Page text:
Making MS news in my hometown – Part II

Today the second of a two-part series featuring an extensive Q and A with Jennifer and me appeared in the Monticello Express, my hometown newspaper. Certainly, Part II has different information that Part I, but I still feel the same about it as I did last week (see my previous post)!

I guess what’s different this time around is that in addition to being humbled by it all, there’s a lot of excitement (or is it nervousness?) surrounding our being featured in the paper again this week: Jennifer and my presentation, which was what motivated Express Editor Steve Lerch to talk with us in the first place, is happening in less than two days! 1:30 p.m. Saturday, April 11, to be exact. Let’s see … a two-part interview in the Express over the last two weeks, presentation flyers being posted all around town, and, (how incredible is this?) copies of the flyers getting inserted in the bulletins of the church where I grew up? No pressure there!

The reality is we couldn’t be more excited about the opportunity to share our story in Monticello to increase awareness about Multiple Sclerosis and inspire others who are dealing and living with the challenges of this and other illnesses. It seems like we’ve already started to do this, and we haven’t spoken a word about it there at all yet! How humbling is that?

Here’s Part II:

Digmanns hope to raise MS awareness, seek cure
The following discussion is the second of a two-part series with 1991 Monticello High School Graduate Dan Digmann. Mr. Digmann and his wife Jennifer are living with Multiple Sclerosis and will be hosting a public discussion about their fight to raise awareness at 1:30 p.m. p.m. Saturday, April 11 at Mary Lovell LeVan Renaissance Center.

SL– What would you two like to see have happen in the field of MS  research/awareness within the next 5– 10 years?

I want them to be able to pinpoint the specific causes of MS so people can avoid getting the disease in the first place. And I’d like them to develop an alternative to the disease-modifying medicines that currently are only available through either daily, every other day or weekly injections.

A cure, of course, but more selfishly, I want a fix. I want to be able to walk again in my lifetime. And I have two beautiful nieces and a handsome nephew. I never want them to be told that they have MS.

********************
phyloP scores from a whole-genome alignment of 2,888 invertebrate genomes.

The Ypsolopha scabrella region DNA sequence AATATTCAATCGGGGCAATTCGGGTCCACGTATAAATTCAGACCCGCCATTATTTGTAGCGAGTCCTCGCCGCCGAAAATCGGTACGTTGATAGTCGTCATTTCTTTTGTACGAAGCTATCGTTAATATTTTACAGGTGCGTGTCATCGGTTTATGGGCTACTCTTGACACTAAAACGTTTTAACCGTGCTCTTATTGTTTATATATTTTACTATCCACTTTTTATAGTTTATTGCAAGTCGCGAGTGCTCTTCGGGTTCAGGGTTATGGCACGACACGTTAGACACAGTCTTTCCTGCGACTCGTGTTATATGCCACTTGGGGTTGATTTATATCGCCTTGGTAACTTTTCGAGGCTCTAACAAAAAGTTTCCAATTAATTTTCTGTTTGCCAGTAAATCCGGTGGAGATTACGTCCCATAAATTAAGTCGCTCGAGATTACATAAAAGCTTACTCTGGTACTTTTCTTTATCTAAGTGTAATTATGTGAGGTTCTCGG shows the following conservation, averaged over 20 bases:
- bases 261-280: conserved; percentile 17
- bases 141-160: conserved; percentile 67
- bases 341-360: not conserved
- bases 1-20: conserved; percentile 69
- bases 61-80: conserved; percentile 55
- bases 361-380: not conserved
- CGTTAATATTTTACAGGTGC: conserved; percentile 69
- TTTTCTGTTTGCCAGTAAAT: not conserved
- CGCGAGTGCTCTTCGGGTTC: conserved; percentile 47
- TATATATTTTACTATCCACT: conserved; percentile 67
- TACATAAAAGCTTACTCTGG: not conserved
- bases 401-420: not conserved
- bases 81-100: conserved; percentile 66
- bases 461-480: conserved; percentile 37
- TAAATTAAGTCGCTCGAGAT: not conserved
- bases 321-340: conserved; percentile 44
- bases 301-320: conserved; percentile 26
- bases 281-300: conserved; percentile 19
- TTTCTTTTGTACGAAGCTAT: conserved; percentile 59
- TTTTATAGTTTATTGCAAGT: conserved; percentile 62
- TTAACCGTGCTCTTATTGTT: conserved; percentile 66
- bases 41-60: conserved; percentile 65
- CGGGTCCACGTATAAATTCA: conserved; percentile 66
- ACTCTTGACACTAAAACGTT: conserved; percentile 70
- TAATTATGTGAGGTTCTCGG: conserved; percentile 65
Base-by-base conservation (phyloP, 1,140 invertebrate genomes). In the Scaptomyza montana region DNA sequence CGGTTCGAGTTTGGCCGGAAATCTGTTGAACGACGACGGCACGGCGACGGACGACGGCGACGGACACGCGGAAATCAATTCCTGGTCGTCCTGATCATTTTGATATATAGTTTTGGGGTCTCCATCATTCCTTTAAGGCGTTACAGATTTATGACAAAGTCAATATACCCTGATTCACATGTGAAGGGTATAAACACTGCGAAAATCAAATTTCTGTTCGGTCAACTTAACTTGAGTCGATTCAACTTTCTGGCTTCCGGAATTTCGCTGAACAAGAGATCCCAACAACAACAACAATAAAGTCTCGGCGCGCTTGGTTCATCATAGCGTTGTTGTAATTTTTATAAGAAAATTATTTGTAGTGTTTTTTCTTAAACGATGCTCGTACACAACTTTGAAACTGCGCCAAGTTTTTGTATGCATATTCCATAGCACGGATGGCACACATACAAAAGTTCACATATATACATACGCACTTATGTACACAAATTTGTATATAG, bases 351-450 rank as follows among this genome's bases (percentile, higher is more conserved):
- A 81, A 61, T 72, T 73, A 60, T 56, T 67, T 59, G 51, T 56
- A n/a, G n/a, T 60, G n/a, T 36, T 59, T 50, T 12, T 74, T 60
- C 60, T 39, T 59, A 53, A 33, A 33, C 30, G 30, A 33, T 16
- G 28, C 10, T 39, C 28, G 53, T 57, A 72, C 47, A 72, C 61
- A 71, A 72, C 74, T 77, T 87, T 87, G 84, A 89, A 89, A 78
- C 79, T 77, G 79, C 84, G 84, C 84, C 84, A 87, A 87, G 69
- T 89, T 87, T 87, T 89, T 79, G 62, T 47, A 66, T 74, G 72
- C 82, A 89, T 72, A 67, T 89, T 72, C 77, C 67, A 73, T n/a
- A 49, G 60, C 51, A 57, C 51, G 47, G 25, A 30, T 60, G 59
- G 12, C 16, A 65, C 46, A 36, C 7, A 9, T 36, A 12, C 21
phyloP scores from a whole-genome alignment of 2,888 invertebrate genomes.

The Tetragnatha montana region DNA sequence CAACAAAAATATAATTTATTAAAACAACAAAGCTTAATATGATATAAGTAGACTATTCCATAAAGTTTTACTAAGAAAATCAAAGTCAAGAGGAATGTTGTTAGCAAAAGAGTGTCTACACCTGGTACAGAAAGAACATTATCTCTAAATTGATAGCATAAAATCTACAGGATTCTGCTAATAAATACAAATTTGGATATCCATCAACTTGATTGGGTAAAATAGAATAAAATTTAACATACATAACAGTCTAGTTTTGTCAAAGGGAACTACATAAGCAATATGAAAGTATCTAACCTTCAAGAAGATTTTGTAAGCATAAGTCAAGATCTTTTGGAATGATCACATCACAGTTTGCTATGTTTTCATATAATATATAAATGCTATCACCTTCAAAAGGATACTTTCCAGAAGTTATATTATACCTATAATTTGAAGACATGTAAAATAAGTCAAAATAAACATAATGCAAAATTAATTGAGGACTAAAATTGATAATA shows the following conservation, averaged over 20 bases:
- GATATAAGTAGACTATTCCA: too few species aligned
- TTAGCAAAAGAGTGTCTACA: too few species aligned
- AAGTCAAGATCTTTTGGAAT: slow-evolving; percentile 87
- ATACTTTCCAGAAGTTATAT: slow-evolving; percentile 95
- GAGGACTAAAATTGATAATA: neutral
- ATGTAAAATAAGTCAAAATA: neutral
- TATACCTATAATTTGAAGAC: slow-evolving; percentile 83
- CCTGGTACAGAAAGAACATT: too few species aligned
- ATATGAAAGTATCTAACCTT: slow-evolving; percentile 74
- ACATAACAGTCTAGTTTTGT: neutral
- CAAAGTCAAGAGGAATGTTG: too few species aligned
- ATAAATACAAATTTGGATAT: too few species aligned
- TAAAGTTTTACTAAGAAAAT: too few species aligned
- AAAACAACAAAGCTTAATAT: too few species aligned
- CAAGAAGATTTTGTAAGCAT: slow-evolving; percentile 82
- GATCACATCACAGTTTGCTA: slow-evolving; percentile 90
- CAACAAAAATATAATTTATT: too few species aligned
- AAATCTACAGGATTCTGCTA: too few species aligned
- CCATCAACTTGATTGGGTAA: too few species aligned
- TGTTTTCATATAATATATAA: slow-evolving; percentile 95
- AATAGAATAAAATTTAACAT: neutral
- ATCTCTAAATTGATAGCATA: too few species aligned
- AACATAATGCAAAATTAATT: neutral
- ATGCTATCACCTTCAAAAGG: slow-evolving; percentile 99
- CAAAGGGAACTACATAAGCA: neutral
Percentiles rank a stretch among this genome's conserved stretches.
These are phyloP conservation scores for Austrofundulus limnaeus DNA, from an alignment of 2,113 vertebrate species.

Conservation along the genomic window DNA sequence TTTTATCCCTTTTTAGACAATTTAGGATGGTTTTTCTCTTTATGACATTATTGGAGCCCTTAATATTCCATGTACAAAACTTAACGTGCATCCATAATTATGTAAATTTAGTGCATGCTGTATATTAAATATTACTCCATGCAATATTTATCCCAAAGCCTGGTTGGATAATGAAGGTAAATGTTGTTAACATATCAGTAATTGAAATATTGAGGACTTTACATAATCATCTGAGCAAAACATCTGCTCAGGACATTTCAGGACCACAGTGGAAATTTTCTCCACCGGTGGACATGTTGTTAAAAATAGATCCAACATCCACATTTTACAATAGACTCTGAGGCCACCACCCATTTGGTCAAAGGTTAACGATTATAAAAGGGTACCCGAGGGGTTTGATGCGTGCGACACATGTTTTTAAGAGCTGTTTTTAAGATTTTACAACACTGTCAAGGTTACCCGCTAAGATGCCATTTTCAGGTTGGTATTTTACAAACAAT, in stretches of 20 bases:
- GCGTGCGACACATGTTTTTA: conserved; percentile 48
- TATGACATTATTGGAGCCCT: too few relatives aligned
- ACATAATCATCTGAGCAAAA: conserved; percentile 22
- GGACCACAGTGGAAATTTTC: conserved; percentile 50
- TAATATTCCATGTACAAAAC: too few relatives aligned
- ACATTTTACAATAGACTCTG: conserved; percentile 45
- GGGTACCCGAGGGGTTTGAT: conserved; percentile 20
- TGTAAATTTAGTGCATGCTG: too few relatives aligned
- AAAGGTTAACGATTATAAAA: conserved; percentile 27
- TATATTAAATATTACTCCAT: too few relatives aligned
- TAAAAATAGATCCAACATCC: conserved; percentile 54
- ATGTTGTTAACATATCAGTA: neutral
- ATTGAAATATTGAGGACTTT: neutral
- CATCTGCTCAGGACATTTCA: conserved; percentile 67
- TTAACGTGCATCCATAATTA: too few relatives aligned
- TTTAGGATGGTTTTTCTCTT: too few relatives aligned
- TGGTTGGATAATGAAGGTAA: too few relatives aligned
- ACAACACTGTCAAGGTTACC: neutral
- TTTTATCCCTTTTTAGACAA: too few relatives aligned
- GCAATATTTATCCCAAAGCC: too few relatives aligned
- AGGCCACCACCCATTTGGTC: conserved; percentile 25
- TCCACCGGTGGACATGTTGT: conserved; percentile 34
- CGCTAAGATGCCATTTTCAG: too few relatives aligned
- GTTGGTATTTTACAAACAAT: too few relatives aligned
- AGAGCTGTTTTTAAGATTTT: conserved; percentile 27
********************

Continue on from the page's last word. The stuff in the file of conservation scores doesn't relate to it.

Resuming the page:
SL– What are your immediate goals in regards to raising awareness? Is the Monticello visit the first of many stops that you’ll be making?  Will you be presenting any challenges to the community to help raise awareness…. For example, in one year you’ll return to see if the city has implemented an MS awareness 5k.

We launched a Web site—–and started actively seeking opportunities to share our story with communities and organizations because we want to do what we can to increase awareness and provide a positive, but realistic, perspective about life with this disease. We want to show two faces of MS and give people hope in dealing with the daily challenges of living with a chronic illness. We lead an MS support group in Alma, Mich., and are active volunteers with the National MS Society. Through the connections and friendships we have developed as volunteers, it really has given us the reassurance that we’re not facing this disease alone. Perhaps our speaking in Monticello will provide some people comfort or will inspire others to participate in the upcoming Walk MS event in Cedar Rapids, or, how incredible would it be if somebody looked into starting a local support group for others living with MS?

SL– What do the Digmanns like to do for fun?

We are very involved with Central Michigan University.We both enjoy CMU sports—especially football and wrestling—CMU Theater, our church, our MS support group, our family and our adorable cat, Cooper.

SL– What don’t the Digmanns want to see happen with the U.S.  Healthcare System?

Thinking positively, we want ongoing and future research of MS and other diseases such as Parkinson’s, diabetes and Alzheimer’s as well as other health concerns to continue. I would like to see them do something that will make prescription drugs more affordable for everyone.

It is vital that the government continues to support valuable programs at the state level such as Michigan’s MI Choice Medicaid Waiver Program, which I am blessed and fortunate to receive the services it provides so I can continue living in my own home.

Dan Digmann graduated from Monticello High School is 1991. He earned his Bachelors in Communication Arts from Wartburg College in 1995 and is currently the assistant director of publications/editorial in the CMU Office of Public Relations and Marketing.

Jennifer Digmann earned her BA in Sociology from the University of Michigan-Flint in 1997. She is currently, deemed disabled due to my secondary progressive MS and I no longer work outside of the home.

2 Responses to Making MS news in my hometown – Part II

  1. Dan and Jennifer,
    Thanks for all that you are doing to promote awareness about MS and the need to find a “fix” fast.

    I know that there are many people waiting for MS treatments… they can’t wait any longer.

    My organization is a part of that solution, trying to speed up the research and focusing on repairing the myelin. Check us out if you have time.

    Keep it up!
    Justine Lam
    Internet Strategist
    Myelin Repair Foundation

  2. Dan & Jennifer,
    On behave of the members of the Monticello Rotary Club I want to thank both of you for your very informative program at our club meeting. Everyone was very interested and your presentation and the effects it has on your daily lives was inspirational. God be with both of you as you continue your efforts to make everyone more aware of this chronic dieases’s effects. GO ORANGE !!!!!!!
    Gerald Retzlaff

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